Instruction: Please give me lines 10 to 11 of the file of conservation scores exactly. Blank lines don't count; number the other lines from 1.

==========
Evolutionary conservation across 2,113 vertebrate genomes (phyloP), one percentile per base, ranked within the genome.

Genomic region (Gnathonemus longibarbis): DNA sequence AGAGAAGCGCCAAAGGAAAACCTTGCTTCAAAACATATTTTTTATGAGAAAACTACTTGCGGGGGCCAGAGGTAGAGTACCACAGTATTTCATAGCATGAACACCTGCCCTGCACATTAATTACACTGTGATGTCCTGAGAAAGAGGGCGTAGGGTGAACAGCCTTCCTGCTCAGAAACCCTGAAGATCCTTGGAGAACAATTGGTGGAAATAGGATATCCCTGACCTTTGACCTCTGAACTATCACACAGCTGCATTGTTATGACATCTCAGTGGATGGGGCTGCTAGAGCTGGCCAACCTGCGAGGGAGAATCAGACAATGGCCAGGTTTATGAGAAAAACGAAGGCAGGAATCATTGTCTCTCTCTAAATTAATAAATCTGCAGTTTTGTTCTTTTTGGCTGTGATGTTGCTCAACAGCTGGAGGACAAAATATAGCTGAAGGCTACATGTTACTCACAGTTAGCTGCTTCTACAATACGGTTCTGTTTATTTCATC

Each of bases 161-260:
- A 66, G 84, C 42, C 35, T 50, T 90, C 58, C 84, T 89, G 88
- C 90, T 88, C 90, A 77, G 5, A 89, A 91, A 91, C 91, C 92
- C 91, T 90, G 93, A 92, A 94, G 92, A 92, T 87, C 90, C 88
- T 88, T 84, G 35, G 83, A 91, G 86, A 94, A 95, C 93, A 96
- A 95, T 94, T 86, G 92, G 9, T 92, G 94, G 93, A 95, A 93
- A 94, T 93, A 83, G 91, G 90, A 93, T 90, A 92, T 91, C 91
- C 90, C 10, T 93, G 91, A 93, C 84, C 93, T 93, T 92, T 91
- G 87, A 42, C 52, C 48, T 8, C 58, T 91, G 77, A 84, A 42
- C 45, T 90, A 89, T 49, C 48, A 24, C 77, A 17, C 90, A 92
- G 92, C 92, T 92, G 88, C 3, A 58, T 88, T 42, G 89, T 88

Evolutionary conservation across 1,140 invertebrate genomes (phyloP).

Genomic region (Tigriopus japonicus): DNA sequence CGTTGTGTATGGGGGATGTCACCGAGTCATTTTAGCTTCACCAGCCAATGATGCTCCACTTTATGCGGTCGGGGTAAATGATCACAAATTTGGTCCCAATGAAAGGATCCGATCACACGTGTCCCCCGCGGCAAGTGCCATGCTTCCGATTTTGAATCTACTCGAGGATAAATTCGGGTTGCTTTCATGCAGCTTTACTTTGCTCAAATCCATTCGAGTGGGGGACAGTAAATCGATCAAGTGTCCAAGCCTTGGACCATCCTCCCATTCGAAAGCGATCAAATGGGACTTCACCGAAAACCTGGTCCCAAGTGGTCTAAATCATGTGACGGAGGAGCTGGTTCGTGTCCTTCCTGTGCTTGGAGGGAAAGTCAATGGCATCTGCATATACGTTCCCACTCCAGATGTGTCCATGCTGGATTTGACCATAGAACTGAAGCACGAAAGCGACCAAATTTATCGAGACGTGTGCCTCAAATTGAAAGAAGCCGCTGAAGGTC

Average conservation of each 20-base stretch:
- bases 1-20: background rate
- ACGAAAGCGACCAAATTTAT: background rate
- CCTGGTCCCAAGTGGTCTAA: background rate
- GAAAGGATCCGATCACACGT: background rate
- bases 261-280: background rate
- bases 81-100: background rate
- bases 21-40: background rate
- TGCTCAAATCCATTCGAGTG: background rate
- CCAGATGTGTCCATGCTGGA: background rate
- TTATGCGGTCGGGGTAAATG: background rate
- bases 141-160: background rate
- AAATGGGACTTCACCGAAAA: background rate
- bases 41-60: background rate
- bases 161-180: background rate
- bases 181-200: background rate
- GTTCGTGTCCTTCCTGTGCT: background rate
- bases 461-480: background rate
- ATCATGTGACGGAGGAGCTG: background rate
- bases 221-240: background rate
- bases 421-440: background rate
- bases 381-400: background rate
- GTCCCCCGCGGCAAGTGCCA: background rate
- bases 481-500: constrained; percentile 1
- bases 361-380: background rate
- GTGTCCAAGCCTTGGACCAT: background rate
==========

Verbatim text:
- C 90, C 10, T 93, G 91, A 93, C 84, C 93, T 93, T 92, T 91
- G 87, A 42, C 52, C 48, T 8, C 58, T 91, G 77, A 84, A 42